Wednesday, November 10, 2021

Mastering audio is remarkably satisfying :D

For the 2021 Cinnabar Winter Anthology, I had the great enjoyment of doing a touch of mastering on the finished chapter tracks from each narrator, and it was so fun 🙂

When I first started narrating, I thought editing was hell (and there are some cases in which I still feel this – line replacement being chief among them!), and dreaded and resented it.  Then something amazing happened – I edited my first fully soundscaped story and omg, my soul caught fire with the process!

I would never want to alter the editing choices of another narrator’s work – editing is a very personal process for those of us who do our own (many publishers take that out of the narrators hands – it’s really variable around the industry, depending on who you work with etc and etc and more etc!), but I’ve done so much specialized sound stuff, that I have really nice post-production software that I could offer to the project.

I’ve used this software so extensively on my own voice and a couple of people I work on other projects with, but never other narrators’ entire stories.  It was delightful to listen in a whole new way to what software can do to offer a transparent frame to a voice and help highlight it that much better!

Over the years, everyone acquires their own set of audio tools, and while I occasionally grump that it would be really NICE if I could have all of these tools in one platform and thus not have to export a .flac of a story just to do adjustments in a different program…the truth is, each program has its strengths both in the effects it can create in the audio, as well as how the program visually executes the sound wave and allows you to manipulate it.   For example, Studio One is excellent for recording & principle editing, and I love it for the ease of cut/paste silence when there was a cat bouncing off the studio roof; iZotope RX8 can’t be beat for the high polish post production sound in a dozen plus tools; but if I need to really manipulate the sound at a visual level to, lets say, remove a ‘click’ in the middle of a word, I take the file into  Audacity where I can really analyze the wave form in all its jigs and jags with a specificity that S1 and RX8 simply don’t have for some reason.  I also use Audacity for all my multi-track production, which can get pretty crazy when I’m working with dozens of tracks, a more purpose-built program would be waaay more power than I need.  The learning curve isn’t worth it for me at this point.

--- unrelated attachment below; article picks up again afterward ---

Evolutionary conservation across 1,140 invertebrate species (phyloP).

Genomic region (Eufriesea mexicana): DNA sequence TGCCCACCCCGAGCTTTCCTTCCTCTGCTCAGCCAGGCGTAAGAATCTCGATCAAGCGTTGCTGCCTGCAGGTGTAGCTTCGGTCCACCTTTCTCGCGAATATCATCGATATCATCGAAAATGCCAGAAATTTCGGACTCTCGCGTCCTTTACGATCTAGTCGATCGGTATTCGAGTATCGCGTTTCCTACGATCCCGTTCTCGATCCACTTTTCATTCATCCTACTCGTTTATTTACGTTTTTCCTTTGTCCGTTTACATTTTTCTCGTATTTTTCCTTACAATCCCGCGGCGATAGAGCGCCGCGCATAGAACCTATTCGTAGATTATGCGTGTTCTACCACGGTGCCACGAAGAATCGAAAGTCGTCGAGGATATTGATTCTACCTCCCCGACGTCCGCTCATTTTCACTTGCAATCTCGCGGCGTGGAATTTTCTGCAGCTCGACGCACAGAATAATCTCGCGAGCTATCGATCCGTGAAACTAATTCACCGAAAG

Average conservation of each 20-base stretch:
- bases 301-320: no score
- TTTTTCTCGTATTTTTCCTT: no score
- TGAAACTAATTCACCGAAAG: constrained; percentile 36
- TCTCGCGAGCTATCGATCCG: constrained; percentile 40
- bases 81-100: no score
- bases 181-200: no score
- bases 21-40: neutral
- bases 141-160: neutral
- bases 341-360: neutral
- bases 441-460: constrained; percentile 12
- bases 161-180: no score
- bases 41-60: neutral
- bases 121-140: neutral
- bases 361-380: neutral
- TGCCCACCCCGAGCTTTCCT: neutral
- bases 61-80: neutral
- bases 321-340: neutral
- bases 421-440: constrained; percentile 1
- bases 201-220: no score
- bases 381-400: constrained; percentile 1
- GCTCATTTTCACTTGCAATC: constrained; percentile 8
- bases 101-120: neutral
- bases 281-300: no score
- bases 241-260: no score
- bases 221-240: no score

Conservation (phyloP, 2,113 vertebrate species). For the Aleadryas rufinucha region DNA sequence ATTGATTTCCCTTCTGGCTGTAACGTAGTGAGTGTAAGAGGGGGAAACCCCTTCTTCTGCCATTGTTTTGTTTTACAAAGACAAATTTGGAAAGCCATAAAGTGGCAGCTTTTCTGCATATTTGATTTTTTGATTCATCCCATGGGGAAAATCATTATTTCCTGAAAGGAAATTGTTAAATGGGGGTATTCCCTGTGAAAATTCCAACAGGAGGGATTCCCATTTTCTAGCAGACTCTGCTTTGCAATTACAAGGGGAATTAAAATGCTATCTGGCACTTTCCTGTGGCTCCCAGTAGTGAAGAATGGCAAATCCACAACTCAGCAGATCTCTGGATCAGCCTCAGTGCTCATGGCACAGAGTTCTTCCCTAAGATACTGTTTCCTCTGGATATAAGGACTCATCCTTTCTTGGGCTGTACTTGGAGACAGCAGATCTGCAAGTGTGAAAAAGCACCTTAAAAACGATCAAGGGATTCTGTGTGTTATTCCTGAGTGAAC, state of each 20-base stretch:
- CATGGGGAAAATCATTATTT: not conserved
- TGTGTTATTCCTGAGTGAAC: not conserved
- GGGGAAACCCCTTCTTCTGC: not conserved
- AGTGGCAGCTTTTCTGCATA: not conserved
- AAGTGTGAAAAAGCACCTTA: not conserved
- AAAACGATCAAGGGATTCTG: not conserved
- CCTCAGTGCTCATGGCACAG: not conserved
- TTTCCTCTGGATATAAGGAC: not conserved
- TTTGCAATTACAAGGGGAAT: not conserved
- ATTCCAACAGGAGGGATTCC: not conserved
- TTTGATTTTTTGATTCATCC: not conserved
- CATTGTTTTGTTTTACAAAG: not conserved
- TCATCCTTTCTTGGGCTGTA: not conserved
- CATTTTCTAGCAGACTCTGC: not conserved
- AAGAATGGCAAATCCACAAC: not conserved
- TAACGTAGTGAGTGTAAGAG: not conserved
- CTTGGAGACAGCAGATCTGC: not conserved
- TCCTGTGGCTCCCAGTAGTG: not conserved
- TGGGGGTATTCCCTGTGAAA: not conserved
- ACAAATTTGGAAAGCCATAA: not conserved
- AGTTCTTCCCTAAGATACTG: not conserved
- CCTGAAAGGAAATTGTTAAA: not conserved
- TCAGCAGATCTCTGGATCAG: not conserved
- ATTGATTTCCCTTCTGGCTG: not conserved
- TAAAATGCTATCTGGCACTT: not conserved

watch the narrator origami several hundred files into one scene
mixing down over and over until the final is a matrioshka doll of elements
mixed from a dozen previous elements, mixed from a dozen previous previous elements
…Audacity was just not made for this!
(it’s probably not good for her, but she loves it just the same)

It always amazes me, both in audio editing and in photo editing, how two tools that are made to do the same thing, set up with all the same settings….will give you two different outcomes.  It’s all math, and every algorithm is different!  For example, I have an iZotope compressor (and more) called Neutron3 – and it can do amazing things to make a voice sound Even More Itself.  I never use it on my principle narration because I happen to really love my microphone sound without treatment, but when I want a bit of narration to say: Here, Listener, Here Is A Narrator!  That’s where Neutron can do magic stuff!

But Neutron isn’t the mastering compressor I hoped it would be.  What I’m using right now is a plugin called Kotelnikov, and it’s fantastic.  Transparent treatment of the audio, but it gives me a TON of control over compression without crushing the life out of the headroom.  I can create all the same settings on both compressors….but they just don’t work the same way 🙂

So what did I get up to with production on the Winter Anthology 2021?  Noise removal for background and/or equipment environmental noise and mouth de-click mostly 🙂  As minimal compression as I could get away with, so that the industry standard required ‘loudness’ settings wouldn’t create harsh volume increases/reductions – and then the ‘loudness’ algorithm as the final step.  

It’s funny how trying to do as little as possible, and do it as transparently as possible, can take all kinds of time!  I thoroughly enjoyed using my familiar tools on unfamiliar soundspaces and voices, and it felt like the time passed in no time at all 😀